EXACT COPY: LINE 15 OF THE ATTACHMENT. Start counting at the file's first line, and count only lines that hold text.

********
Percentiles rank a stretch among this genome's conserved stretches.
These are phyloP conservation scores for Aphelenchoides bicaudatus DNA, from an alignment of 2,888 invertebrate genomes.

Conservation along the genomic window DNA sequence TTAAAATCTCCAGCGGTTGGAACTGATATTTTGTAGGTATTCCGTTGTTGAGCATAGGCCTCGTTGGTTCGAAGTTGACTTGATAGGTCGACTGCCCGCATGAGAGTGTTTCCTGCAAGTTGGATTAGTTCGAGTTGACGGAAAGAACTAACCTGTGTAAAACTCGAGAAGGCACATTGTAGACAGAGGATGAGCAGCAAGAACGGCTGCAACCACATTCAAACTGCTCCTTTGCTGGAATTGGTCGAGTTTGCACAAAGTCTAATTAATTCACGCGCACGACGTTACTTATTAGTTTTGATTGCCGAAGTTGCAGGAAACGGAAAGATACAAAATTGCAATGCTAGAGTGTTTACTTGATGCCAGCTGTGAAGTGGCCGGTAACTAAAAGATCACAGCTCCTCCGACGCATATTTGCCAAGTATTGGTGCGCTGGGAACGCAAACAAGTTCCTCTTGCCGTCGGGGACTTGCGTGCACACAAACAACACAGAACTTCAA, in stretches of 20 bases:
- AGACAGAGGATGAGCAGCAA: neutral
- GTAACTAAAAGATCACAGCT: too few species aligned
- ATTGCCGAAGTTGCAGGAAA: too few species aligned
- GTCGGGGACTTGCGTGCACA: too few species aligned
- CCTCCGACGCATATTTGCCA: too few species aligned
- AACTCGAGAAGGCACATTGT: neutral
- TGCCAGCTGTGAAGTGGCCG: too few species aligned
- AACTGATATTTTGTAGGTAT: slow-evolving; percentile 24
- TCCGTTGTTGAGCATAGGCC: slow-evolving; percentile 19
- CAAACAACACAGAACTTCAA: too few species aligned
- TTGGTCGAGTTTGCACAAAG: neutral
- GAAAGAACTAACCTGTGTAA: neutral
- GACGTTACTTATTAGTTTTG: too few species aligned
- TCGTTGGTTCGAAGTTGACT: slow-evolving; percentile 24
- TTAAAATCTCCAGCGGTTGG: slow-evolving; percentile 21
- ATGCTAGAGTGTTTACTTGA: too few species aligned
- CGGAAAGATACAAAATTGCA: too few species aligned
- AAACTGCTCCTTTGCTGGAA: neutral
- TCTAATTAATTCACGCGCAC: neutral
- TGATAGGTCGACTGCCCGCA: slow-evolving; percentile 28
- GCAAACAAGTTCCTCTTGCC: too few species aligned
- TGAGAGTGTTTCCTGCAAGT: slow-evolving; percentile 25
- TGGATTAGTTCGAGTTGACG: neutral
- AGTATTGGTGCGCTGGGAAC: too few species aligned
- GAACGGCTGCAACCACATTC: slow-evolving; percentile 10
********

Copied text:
- GAAAGAACTAACCTGTGTAA: neutral